Indonesia has started the construction of the country’s first carbon capture, utilisation and storage (CCUS) project, reported Reuters.

Operated by UK oil and gas major BP, the CCUS project is located in West Papua province.

In a statement, Indonesian Energy Minister Arifin Tasrif said the CCUS project can store up to 1.8Gt of CO₂.

An official from the Ministry of Energy previously stated that bp will contribute $2.6bn (£2.06bn) to the project, with the first carbon injection anticipated in 2026.

bp did not disclose the investment amount.

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By GlobalData

Indonesia is actively working on multiple CCUS and carbon capture and storage (CCS) projects.

The nation’s carbon storage capacity in depleted oil and gas reservoirs is estimated to be 8Gt, while the amount in saline aquifers is 400Gt.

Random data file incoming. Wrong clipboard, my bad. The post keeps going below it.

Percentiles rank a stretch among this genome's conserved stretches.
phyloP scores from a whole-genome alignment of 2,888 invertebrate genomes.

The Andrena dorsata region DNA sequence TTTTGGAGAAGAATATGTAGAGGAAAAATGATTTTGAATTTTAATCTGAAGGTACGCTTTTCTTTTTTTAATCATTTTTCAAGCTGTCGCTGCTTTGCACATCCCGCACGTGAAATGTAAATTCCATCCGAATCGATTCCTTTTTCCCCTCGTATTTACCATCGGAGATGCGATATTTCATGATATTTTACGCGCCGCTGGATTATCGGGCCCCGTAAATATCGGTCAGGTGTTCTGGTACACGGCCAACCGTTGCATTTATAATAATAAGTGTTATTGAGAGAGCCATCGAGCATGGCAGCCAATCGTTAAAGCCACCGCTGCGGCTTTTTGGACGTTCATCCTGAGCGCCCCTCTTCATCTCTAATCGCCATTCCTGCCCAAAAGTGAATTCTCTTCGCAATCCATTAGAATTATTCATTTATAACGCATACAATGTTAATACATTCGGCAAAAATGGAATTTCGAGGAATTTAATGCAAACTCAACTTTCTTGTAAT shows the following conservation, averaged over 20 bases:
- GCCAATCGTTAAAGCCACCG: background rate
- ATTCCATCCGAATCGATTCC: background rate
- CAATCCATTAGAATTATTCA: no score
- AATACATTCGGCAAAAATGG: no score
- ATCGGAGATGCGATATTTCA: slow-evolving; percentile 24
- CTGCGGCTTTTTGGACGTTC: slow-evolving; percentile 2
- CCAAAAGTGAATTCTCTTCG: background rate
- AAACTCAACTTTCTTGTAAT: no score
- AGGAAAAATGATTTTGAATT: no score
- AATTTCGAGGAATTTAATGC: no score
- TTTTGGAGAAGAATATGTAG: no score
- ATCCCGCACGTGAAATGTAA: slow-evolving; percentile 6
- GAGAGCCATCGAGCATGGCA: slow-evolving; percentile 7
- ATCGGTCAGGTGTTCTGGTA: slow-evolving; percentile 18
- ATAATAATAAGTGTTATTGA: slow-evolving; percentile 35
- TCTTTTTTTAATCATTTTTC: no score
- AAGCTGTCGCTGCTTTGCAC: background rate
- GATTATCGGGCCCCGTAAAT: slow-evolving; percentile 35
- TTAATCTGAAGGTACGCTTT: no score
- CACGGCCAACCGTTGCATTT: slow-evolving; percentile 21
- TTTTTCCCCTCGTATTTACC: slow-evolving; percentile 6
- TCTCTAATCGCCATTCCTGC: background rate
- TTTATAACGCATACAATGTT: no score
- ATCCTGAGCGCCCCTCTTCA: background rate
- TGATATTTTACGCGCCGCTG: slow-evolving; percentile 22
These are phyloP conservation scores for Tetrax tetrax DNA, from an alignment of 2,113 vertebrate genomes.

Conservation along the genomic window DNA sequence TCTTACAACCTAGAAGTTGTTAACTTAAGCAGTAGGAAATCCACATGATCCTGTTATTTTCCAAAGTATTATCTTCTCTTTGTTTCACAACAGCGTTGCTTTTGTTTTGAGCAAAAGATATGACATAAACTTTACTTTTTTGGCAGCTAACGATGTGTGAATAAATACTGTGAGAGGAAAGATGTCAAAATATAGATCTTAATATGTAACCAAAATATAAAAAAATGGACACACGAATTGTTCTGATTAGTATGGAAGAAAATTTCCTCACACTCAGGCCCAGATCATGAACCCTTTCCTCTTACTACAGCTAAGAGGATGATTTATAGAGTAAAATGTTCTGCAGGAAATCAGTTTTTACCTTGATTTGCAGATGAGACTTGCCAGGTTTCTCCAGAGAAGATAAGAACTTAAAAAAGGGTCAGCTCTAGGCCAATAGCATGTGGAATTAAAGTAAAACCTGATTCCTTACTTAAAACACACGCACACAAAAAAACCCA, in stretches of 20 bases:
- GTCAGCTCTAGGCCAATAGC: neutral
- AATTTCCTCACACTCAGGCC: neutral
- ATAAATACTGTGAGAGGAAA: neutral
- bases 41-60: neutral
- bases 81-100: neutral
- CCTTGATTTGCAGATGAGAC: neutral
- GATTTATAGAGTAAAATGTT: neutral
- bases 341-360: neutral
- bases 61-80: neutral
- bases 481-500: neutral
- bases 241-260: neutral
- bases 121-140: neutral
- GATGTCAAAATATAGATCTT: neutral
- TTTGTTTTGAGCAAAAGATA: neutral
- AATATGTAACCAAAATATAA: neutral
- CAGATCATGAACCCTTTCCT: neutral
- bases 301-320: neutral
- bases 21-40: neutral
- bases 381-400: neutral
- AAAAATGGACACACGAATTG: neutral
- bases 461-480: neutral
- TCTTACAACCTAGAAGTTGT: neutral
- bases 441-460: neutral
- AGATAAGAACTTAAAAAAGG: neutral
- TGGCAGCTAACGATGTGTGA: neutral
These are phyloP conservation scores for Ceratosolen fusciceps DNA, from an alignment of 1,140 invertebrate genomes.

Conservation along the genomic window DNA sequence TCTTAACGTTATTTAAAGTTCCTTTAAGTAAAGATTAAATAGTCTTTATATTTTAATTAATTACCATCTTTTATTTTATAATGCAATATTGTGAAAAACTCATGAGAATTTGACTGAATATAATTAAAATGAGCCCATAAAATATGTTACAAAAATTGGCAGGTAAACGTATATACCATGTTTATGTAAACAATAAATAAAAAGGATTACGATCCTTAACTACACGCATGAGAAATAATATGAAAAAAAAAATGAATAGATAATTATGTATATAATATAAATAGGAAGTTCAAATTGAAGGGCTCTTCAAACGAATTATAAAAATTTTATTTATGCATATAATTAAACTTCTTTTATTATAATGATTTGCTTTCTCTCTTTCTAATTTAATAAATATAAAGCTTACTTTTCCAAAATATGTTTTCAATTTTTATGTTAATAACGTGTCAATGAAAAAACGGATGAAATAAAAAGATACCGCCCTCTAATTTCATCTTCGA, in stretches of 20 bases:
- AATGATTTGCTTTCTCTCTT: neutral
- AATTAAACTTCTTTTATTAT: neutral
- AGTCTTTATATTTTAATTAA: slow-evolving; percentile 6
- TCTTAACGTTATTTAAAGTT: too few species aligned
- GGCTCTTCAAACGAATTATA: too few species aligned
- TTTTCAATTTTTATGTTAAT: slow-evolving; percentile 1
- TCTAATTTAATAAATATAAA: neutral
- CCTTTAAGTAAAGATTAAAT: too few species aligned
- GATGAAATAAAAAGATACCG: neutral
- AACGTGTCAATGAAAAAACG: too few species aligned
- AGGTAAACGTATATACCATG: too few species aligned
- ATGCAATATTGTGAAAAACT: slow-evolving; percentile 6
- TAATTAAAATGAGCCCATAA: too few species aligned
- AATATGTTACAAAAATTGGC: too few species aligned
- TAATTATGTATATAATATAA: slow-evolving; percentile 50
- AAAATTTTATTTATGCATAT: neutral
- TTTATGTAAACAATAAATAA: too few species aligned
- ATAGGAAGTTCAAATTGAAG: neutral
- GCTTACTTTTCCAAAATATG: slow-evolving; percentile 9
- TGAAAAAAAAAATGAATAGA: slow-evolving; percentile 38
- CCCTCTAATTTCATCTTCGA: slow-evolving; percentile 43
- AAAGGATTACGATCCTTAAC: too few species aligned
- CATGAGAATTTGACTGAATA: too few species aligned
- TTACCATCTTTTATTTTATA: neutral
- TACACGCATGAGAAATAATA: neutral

According to government data, there are currently 15 CCS and CCUS projects in various stages of development in Indonesia, including bp’s project, with a combined investment of close to $8bn.

Indonesia’s announcement comes after a warning by the International Energy Agency (IEA) that as the issue of climate change deepens, the oil and gas sector must make “pivotal” decisions regarding its role in the global energy transition.

In the report titled Oil and Gas Industry in Net Zero Transitions, the IEA also said that the sector is well-positioned to scale up such technologies (CCUS and CCS) to assist in meeting the target of net-zero emissions by 2050.

If oil and gas output is not reduced, it might not be an effective, economically feasible way to reduce global warming, the agency added.

Last month, bp shipped the first cargo of liquefied natural gas (LNG) from the $4.83bn Tangguh Train 3 LNG project in West Papua.

US oil and gas giant Exxon Mobil is also planning to invest $15bn to develop CCS facilities and petrochemical projects in Indonesia.